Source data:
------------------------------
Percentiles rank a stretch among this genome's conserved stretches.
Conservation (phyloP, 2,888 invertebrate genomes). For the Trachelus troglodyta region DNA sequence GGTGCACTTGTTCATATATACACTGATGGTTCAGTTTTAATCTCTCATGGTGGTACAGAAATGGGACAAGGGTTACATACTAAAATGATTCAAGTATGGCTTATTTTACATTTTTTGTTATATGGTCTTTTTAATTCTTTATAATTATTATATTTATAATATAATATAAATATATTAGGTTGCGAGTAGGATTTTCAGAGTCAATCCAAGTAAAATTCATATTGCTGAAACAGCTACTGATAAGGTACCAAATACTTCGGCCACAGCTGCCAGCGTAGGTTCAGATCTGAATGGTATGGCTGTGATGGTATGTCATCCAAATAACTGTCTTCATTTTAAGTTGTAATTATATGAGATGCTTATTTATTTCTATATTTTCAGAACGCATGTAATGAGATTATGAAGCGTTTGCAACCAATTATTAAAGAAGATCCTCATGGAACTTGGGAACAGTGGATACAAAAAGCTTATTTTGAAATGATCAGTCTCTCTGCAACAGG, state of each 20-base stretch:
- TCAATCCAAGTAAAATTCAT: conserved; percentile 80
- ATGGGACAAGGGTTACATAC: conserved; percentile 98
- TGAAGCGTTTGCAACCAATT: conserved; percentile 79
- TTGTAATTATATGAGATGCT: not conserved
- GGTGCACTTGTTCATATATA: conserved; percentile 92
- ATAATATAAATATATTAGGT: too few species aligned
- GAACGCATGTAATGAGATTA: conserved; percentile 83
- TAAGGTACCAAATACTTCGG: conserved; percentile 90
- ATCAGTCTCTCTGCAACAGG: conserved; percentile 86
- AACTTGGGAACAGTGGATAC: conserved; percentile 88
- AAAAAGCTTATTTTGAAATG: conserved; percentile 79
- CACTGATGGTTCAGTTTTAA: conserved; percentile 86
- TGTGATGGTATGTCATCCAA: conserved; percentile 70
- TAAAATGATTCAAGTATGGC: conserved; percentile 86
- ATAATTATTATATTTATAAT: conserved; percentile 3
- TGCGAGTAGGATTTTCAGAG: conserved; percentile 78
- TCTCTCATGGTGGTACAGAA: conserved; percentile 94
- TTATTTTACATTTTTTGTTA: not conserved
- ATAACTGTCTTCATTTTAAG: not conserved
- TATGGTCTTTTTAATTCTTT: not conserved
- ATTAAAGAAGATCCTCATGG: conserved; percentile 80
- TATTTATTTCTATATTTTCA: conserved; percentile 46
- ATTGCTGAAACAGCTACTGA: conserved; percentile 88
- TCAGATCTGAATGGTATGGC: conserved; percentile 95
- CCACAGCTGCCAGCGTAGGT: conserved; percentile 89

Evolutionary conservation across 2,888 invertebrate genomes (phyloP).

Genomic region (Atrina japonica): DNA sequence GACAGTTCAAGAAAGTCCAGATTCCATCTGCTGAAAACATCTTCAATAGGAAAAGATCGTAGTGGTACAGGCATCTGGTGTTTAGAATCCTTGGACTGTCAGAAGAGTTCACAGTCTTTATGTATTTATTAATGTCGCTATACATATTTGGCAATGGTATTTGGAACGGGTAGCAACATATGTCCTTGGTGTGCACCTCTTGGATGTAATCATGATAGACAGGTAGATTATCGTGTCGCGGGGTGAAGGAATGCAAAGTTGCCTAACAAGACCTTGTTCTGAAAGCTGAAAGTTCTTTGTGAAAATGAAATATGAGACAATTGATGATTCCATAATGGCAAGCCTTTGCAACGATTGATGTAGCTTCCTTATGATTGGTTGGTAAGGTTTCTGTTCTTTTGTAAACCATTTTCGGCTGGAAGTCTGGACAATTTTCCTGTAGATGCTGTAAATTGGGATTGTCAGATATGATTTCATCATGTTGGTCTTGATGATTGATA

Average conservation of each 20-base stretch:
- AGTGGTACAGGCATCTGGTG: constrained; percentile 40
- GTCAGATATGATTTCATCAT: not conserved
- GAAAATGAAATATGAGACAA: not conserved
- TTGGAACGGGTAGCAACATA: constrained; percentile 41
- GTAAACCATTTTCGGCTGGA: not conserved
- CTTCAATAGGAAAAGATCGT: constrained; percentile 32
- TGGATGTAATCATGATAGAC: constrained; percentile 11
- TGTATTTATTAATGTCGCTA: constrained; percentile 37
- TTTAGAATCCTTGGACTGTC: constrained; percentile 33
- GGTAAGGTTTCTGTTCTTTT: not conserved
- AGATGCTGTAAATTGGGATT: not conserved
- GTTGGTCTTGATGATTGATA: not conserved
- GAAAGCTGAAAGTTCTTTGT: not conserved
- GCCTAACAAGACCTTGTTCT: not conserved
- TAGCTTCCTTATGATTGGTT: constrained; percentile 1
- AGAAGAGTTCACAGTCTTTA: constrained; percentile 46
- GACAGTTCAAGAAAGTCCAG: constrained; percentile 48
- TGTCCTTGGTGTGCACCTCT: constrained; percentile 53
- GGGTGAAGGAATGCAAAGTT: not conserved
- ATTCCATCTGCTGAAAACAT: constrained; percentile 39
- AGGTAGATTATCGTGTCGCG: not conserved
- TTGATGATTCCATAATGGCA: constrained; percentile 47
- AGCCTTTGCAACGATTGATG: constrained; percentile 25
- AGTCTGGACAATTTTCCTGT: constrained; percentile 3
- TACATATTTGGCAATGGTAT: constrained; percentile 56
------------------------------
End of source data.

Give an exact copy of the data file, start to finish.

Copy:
Percentiles rank a stretch among this genome's conserved stretches.
Conservation (phyloP, 2,888 invertebrate genomes). For the Trachelus troglodyta region DNA sequence GGTGCACTTGTTCATATATACACTGATGGTTCAGTTTTAATCTCTCATGGTGGTACAGAAATGGGACAAGGGTTACATACTAAAATGATTCAAGTATGGCTTATTTTACATTTTTTGTTATATGGTCTTTTTAATTCTTTATAATTATTATATTTATAATATAATATAAATATATTAGGTTGCGAGTAGGATTTTCAGAGTCAATCCAAGTAAAATTCATATTGCTGAAACAGCTACTGATAAGGTACCAAATACTTCGGCCACAGCTGCCAGCGTAGGTTCAGATCTGAATGGTATGGCTGTGATGGTATGTCATCCAAATAACTGTCTTCATTTTAAGTTGTAATTATATGAGATGCTTATTTATTTCTATATTTTCAGAACGCATGTAATGAGATTATGAAGCGTTTGCAACCAATTATTAAAGAAGATCCTCATGGAACTTGGGAACAGTGGATACAAAAAGCTTATTTTGAAATGATCAGTCTCTCTGCAACAGG, state of each 20-base stretch:
- TCAATCCAAGTAAAATTCAT: conserved; percentile 80
- ATGGGACAAGGGTTACATAC: conserved; percentile 98
- TGAAGCGTTTGCAACCAATT: conserved; percentile 79
- TTGTAATTATATGAGATGCT: not conserved
- GGTGCACTTGTTCATATATA: conserved; percentile 92
- ATAATATAAATATATTAGGT: too few species aligned
- GAACGCATGTAATGAGATTA: conserved; percentile 83
- TAAGGTACCAAATACTTCGG: conserved; percentile 90
- ATCAGTCTCTCTGCAACAGG: conserved; percentile 86
- AACTTGGGAACAGTGGATAC: conserved; percentile 88
- AAAAAGCTTATTTTGAAATG: conserved; percentile 79
- CACTGATGGTTCAGTTTTAA: conserved; percentile 86
- TGTGATGGTATGTCATCCAA: conserved; percentile 70
- TAAAATGATTCAAGTATGGC: conserved; percentile 86
- ATAATTATTATATTTATAAT: conserved; percentile 3
- TGCGAGTAGGATTTTCAGAG: conserved; percentile 78
- TCTCTCATGGTGGTACAGAA: conserved; percentile 94
- TTATTTTACATTTTTTGTTA: not conserved
- ATAACTGTCTTCATTTTAAG: not conserved
- TATGGTCTTTTTAATTCTTT: not conserved
- ATTAAAGAAGATCCTCATGG: conserved; percentile 80
- TATTTATTTCTATATTTTCA: conserved; percentile 46
- ATTGCTGAAACAGCTACTGA: conserved; percentile 88
- TCAGATCTGAATGGTATGGC: conserved; percentile 95
- CCACAGCTGCCAGCGTAGGT: conserved; percentile 89

Evolutionary conservation across 2,888 invertebrate genomes (phyloP).

Genomic region (Atrina japonica): DNA sequence GACAGTTCAAGAAAGTCCAGATTCCATCTGCTGAAAACATCTTCAATAGGAAAAGATCGTAGTGGTACAGGCATCTGGTGTTTAGAATCCTTGGACTGTCAGAAGAGTTCACAGTCTTTATGTATTTATTAATGTCGCTATACATATTTGGCAATGGTATTTGGAACGGGTAGCAACATATGTCCTTGGTGTGCACCTCTTGGATGTAATCATGATAGACAGGTAGATTATCGTGTCGCGGGGTGAAGGAATGCAAAGTTGCCTAACAAGACCTTGTTCTGAAAGCTGAAAGTTCTTTGTGAAAATGAAATATGAGACAATTGATGATTCCATAATGGCAAGCCTTTGCAACGATTGATGTAGCTTCCTTATGATTGGTTGGTAAGGTTTCTGTTCTTTTGTAAACCATTTTCGGCTGGAAGTCTGGACAATTTTCCTGTAGATGCTGTAAATTGGGATTGTCAGATATGATTTCATCATGTTGGTCTTGATGATTGATA

Average conservation of each 20-base stretch:
- AGTGGTACAGGCATCTGGTG: constrained; percentile 40
- GTCAGATATGATTTCATCAT: not conserved
- GAAAATGAAATATGAGACAA: not conserved
- TTGGAACGGGTAGCAACATA: constrained; percentile 41
- GTAAACCATTTTCGGCTGGA: not conserved
- CTTCAATAGGAAAAGATCGT: constrained; percentile 32
- TGGATGTAATCATGATAGAC: constrained; percentile 11
- TGTATTTATTAATGTCGCTA: constrained; percentile 37
- TTTAGAATCCTTGGACTGTC: constrained; percentile 33
- GGTAAGGTTTCTGTTCTTTT: not conserved
- AGATGCTGTAAATTGGGATT: not conserved
- GTTGGTCTTGATGATTGATA: not conserved
- GAAAGCTGAAAGTTCTTTGT: not conserved
- GCCTAACAAGACCTTGTTCT: not conserved
- TAGCTTCCTTATGATTGGTT: constrained; percentile 1
- AGAAGAGTTCACAGTCTTTA: constrained; percentile 46
- GACAGTTCAAGAAAGTCCAG: constrained; percentile 48
- TGTCCTTGGTGTGCACCTCT: constrained; percentile 53
- GGGTGAAGGAATGCAAAGTT: not conserved
- ATTCCATCTGCTGAAAACAT: constrained; percentile 39
- AGGTAGATTATCGTGTCGCG: not conserved
- TTGATGATTCCATAATGGCA: constrained; percentile 47
- AGCCTTTGCAACGATTGATG: constrained; percentile 25
- AGTCTGGACAATTTTCCTGT: constrained; percentile 3
- TACATATTTGGCAATGGTAT: constrained; percentile 56